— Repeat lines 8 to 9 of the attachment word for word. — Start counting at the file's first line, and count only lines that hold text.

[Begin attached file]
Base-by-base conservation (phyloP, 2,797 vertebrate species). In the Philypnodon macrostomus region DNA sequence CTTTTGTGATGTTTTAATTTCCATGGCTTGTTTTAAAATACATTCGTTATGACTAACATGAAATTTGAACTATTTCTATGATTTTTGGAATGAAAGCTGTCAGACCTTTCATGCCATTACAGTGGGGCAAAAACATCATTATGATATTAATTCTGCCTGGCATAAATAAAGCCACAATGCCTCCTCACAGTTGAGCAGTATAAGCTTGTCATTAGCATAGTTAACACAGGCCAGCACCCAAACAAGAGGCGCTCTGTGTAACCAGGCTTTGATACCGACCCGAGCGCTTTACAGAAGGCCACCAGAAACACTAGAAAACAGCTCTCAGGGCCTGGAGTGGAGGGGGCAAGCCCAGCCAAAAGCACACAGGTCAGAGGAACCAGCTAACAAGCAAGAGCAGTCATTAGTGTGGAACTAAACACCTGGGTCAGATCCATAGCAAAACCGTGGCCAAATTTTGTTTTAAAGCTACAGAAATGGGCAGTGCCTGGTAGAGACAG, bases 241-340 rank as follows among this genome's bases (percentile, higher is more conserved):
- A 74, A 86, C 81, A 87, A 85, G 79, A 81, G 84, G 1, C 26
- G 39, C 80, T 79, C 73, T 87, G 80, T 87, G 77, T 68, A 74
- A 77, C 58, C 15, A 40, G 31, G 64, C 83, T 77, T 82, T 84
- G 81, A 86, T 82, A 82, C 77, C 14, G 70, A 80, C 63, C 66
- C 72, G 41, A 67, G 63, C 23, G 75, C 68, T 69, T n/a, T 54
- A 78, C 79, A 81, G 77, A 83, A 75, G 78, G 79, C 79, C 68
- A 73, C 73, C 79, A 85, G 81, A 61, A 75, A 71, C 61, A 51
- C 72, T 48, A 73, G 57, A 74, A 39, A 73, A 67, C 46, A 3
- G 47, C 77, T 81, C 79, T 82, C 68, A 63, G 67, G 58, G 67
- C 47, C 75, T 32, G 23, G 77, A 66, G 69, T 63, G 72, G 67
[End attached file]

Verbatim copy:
- A 73, C 73, C 79, A 85, G 81, A 61, A 75, A 71, C 61, A 51
- C 72, T 48, A 73, G 57, A 74, A 39, A 73, A 67, C 46, A 3